September 16, 2019 | 74° F

Barchi says he weighs both sides in athletic's finances controversy

Photo by Garrett Steffe |

University President Robert L. Barchi affirms that the presence of Rutgers in the Big Ten Conference is a large factor for the University. He said the competition helps to build spirit and unify alumni, current students, faculty and staff.

University President Robert L. Barchi has heard the complaints about Rutgers Athletic’s spending, particularly the issue that the department receives more financial support from the University’s operating budget and student fees than just about any other major-level school on an annual basis, according to an article by NJ Advance Media. 

At a University that has 71,000 students, 23,000 faculty-and-staff members and more than 500,000 living alumni, he understands the juggling act between developing a competitive athletic program and remaining fiscally responsible, Barchi said, according to the article. 

He also knows that there is not going to be consensus opinions among the community on the issue, he said. 

Some want their Scarlet Knights to win no matter the cost, while others want the program — which makes up 2% of the University’s overall budget — to be revenue-positive. 

Barchi, while understanding both sides of the argument, pointed to the intangible benefits of an athletic program competing in the Big Ten, according to the article. 

“It’s important for people to understand how important academic success is for our students ... but it’s also important for people to realize the impact of Division I athletics on the University. There’s absolutely no question — whether it’s the huge amount of publicity we get in every game we play with the Big Ten or in every 2-minute commercial focused on our academics that’s aired during our football games — the presence of Rutgers in the Big Ten is a significant factor for the University,” Barchi said, according to the article.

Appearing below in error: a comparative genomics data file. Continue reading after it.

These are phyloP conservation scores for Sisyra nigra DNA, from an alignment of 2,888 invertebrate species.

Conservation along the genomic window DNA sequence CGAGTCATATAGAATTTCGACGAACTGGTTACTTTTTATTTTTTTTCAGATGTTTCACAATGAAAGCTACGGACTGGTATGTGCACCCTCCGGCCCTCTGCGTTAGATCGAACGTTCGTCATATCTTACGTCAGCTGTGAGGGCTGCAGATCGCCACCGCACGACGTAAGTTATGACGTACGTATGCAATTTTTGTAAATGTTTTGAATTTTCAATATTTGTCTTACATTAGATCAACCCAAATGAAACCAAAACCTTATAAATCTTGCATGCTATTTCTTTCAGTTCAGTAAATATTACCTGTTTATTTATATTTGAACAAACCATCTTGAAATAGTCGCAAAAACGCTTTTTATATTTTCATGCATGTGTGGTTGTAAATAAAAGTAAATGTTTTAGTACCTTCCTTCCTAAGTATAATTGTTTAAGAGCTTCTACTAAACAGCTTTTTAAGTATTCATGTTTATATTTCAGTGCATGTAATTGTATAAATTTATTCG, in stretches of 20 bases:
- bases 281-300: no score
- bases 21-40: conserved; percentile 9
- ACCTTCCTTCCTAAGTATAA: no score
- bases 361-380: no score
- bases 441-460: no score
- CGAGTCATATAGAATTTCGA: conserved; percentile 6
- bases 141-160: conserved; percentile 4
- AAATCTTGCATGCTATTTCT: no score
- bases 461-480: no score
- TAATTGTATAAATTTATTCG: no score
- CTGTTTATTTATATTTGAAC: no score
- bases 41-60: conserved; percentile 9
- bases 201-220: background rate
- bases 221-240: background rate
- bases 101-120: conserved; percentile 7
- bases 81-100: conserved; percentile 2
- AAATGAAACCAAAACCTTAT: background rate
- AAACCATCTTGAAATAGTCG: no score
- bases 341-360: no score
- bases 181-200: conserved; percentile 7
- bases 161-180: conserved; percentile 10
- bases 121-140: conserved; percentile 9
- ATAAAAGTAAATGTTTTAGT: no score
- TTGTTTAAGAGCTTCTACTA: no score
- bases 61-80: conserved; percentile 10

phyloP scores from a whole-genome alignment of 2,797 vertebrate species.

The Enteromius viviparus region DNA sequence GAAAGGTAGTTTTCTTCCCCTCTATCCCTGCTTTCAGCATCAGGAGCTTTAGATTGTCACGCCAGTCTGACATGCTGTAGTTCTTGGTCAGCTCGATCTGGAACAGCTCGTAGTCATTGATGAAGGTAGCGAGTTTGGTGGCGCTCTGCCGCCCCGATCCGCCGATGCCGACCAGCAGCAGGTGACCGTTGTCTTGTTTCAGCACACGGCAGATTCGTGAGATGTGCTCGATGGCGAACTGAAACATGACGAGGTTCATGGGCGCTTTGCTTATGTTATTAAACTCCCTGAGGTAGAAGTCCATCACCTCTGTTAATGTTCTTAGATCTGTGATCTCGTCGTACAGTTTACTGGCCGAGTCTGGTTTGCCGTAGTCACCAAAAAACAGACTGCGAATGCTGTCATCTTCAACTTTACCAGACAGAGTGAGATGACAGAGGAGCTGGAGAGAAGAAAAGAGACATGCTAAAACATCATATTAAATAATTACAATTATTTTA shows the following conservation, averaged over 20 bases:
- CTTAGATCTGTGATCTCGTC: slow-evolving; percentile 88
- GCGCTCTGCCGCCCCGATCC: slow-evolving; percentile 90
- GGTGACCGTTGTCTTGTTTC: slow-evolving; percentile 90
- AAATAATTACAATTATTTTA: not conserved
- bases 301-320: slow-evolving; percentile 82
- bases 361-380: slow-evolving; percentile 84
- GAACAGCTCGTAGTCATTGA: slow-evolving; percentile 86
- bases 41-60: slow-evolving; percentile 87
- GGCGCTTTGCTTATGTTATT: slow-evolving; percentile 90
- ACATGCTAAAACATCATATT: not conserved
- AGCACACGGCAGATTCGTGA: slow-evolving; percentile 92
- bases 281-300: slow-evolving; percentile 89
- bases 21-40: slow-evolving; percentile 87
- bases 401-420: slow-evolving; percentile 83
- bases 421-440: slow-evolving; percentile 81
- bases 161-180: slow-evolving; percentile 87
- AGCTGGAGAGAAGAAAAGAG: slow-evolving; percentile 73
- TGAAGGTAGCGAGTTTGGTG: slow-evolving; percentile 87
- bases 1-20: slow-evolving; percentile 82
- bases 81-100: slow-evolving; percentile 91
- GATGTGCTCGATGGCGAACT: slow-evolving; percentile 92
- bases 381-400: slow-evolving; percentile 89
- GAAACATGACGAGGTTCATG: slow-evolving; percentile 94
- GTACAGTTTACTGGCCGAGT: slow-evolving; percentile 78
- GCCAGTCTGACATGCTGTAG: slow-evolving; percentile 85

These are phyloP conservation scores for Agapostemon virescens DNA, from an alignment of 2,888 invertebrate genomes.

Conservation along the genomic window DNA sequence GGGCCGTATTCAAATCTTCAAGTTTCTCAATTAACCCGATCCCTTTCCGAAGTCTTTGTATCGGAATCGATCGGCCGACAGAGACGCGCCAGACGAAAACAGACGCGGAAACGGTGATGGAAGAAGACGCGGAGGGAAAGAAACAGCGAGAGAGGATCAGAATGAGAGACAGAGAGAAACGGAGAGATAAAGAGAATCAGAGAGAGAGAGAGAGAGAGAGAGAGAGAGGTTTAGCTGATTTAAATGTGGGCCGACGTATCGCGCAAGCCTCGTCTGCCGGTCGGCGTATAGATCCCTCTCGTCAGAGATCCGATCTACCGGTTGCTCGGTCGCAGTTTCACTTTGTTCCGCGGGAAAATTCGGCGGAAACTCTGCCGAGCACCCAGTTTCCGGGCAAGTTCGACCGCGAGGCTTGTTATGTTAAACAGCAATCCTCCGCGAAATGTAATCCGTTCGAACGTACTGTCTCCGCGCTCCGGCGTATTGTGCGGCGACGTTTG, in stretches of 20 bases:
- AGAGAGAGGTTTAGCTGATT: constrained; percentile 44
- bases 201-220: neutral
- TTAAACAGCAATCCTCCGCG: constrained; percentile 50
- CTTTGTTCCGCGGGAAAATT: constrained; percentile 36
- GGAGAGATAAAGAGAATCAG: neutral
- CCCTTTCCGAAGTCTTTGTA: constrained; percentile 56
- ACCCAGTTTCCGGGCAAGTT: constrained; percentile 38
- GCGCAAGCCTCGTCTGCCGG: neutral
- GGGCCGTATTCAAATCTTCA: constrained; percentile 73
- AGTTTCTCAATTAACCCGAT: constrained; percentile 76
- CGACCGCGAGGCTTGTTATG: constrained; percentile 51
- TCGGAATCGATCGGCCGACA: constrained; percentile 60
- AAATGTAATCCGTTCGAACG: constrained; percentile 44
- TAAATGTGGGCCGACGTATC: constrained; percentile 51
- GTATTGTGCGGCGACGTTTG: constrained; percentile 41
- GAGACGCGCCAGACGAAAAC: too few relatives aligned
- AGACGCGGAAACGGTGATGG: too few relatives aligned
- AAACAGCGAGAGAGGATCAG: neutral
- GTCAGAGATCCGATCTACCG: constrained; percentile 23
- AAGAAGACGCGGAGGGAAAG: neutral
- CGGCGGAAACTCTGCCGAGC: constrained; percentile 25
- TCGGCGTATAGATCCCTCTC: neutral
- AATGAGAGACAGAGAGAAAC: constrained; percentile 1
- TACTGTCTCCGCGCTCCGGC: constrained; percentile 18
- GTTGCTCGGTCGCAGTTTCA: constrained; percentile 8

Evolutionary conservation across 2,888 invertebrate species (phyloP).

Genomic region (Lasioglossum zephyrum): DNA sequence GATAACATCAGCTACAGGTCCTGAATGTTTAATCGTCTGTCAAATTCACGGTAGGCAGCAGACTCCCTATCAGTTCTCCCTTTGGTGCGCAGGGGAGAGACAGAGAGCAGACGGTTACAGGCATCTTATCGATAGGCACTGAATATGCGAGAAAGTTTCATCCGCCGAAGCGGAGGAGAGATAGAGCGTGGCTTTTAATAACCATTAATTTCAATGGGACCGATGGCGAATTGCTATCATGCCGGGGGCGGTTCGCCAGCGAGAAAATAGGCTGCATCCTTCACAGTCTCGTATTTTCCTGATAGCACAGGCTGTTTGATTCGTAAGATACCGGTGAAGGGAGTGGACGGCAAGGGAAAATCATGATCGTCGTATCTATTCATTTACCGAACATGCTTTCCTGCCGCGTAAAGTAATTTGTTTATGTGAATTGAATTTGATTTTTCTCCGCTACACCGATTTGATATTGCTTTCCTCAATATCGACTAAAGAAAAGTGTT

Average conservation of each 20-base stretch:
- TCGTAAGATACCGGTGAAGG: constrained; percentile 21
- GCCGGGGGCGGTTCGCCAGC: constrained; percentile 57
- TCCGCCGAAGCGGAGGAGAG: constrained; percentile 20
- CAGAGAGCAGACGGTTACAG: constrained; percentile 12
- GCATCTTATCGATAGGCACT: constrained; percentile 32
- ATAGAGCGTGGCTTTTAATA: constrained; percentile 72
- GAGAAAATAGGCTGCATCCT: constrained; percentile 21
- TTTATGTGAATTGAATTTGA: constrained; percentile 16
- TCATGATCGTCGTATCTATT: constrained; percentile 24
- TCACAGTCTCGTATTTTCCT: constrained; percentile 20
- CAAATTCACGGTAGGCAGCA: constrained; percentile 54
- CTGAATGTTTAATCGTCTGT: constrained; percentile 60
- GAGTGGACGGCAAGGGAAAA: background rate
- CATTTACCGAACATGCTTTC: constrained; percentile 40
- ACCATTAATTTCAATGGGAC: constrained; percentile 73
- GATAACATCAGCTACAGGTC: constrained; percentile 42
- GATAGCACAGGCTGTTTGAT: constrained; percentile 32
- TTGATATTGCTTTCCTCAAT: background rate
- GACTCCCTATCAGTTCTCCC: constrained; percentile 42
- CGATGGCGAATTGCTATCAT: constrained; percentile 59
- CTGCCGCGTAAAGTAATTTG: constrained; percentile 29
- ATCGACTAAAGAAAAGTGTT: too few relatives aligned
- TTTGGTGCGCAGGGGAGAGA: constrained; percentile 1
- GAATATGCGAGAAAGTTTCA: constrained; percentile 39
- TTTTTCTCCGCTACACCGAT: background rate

The Daily Targum reported earlier this week that athletics ran a $47.4 million deficit in a $99.2 million budget last year. In 2017, $33 million of athletic’s revenue sources come from the University’s non-athletic revenue sources, including $12 million in student fees. 

But Barchi remains optimistic and sees the value in athletics, according to the article.

“One of the questions I get asked is what is the impact of these programs at Rutgers. Why are you spending all this money on big-time athletics? What does it do for Rutgers? Well, I can tell you what it does for Rutgers: You look at the highest level of our successful competition on building spirit, on unifying our alumni, our students, our faculty and staff and projecting a national presence — it’s immeasurable,’’ Barchi said, according to the article. 

Brendan Brightman

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